|Emily Wilding Davison
Why has the story of the British Suffragette movement never been properly told in film before? The long delay seems to me to be a signal that though votes for women were fully secured in 1928, the legacy of our patriarchy endures.
I walked into the city centre yesterday to watch "Suffragette" at The Showroom Cinema. Written by Abi Morgan and directed by Sarah Gavron, the film seeks to dramatise the struggle for female suffrage in Great Britain. It begins in a steamy laundry in the east of London where women graft in oppressive conditions to earn a crust. It is here that we find the central character - Maud Watts played by Carey Mulligan.
Reluctantly, she is drawn into political activism championed by Emmeline Pankhurst, the leader of the women's suffrage movement. Maud ends up in prison and loses both her husband and her son who is put up for adoption. There is nothing that Maud can do about losing her beloved little George and in a moving farewell scene she clasps the bewildered child's face and says, "Never forget my name Georgie. I am Maud Watts - your mother. Maud Watts."
One of the activists is a quiet but determined young woman called Emily Davison. The Women's Social and Political Union is becoming frustrated because the government are effectively quelling press reports about their members' activities. Accompanied by Maud, Emily Davison attends the 1913 Epsom Derby where the king's horse Anmer is scheduled to run. As the horses gallop towards the finishing line, Emily bravely emerges from the crowd and stands in the path of the king's horse. She is violently knocked over and sustains injuries that kill her a couple of days later. The tragedy becomes worldwide news, like letting a cat out of a bag. It is a turning point in the quest for women's suffrage.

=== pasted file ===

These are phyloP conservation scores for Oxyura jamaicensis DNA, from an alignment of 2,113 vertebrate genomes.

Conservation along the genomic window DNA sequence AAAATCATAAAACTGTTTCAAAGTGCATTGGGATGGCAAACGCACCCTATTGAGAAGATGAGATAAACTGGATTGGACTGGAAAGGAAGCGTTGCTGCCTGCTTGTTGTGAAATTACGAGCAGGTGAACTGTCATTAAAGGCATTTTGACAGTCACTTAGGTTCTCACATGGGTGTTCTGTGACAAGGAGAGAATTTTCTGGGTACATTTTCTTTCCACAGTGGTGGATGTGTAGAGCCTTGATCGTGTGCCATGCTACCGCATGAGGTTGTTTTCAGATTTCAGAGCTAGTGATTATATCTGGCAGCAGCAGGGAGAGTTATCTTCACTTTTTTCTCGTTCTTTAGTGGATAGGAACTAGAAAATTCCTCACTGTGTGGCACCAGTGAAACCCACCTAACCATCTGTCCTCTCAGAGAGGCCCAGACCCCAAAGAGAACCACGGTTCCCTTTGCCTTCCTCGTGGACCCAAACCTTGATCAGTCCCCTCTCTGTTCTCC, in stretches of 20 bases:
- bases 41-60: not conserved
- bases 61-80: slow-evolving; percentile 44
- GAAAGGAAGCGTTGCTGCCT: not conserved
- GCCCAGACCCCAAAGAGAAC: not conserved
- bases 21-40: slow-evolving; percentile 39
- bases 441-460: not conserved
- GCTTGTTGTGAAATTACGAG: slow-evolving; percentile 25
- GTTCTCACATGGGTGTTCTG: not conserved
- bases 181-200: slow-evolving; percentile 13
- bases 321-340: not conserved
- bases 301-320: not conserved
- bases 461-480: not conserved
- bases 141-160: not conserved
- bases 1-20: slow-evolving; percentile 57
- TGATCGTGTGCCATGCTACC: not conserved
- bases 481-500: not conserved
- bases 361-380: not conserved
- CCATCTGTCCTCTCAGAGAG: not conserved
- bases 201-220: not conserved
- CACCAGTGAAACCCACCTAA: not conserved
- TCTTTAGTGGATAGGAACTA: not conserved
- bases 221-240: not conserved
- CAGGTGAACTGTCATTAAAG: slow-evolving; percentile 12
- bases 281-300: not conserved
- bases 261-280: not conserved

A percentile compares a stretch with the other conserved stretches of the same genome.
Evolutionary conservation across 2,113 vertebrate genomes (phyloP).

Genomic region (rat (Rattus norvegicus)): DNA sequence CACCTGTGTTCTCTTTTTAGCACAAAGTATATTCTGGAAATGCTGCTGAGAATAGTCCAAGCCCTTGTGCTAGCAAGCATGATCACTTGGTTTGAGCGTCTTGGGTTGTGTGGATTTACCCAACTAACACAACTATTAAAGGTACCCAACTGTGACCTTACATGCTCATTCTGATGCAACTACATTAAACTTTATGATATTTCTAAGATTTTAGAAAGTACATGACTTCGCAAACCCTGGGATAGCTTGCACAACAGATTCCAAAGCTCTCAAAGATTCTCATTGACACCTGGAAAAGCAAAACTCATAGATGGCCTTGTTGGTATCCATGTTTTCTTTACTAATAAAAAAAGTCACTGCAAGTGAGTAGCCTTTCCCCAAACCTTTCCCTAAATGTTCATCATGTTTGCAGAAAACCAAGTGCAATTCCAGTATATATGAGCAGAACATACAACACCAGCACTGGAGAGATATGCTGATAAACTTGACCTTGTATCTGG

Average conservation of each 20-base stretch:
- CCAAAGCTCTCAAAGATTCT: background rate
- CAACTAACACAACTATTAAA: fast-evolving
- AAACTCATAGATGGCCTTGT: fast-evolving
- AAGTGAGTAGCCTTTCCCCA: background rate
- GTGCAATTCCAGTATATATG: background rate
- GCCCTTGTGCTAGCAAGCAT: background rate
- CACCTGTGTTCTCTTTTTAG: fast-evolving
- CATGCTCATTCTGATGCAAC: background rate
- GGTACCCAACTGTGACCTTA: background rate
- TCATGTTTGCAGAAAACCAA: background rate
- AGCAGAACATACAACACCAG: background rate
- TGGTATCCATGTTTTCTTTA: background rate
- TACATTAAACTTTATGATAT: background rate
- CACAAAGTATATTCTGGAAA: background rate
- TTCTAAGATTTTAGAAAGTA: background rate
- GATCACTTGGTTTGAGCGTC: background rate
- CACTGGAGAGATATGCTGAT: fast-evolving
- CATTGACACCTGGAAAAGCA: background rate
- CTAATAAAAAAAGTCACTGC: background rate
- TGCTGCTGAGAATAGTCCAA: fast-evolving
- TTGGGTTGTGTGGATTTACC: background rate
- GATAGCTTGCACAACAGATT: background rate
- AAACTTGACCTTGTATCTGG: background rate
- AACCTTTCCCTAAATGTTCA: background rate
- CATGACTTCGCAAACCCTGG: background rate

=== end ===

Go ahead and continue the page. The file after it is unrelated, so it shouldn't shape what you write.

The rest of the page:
The film ends with a rolling list of countries and the years in which women around the world achieved the vote. The last country on the list is Saudi Arabia where women are still waiting.
The events that the film depicts happened relatively recently in the great span of history. Around our planet, many women are of course still treated like second class citizens and even in liberal western countries, there are still shadowy forces that continue to work against women. But we are surely getting there and we live in a time when there is a much keener sense of equality than there used to be. In this we should give thanks to brave women like Emmeline Pankhurst, Emily Davison and the fictional Maud Watts for they were prepared to raise their heads above the parapet, refusing to surrender for they knew that their cause was very righteous and true.
|Meryl Streep as Emmeline Pankhurst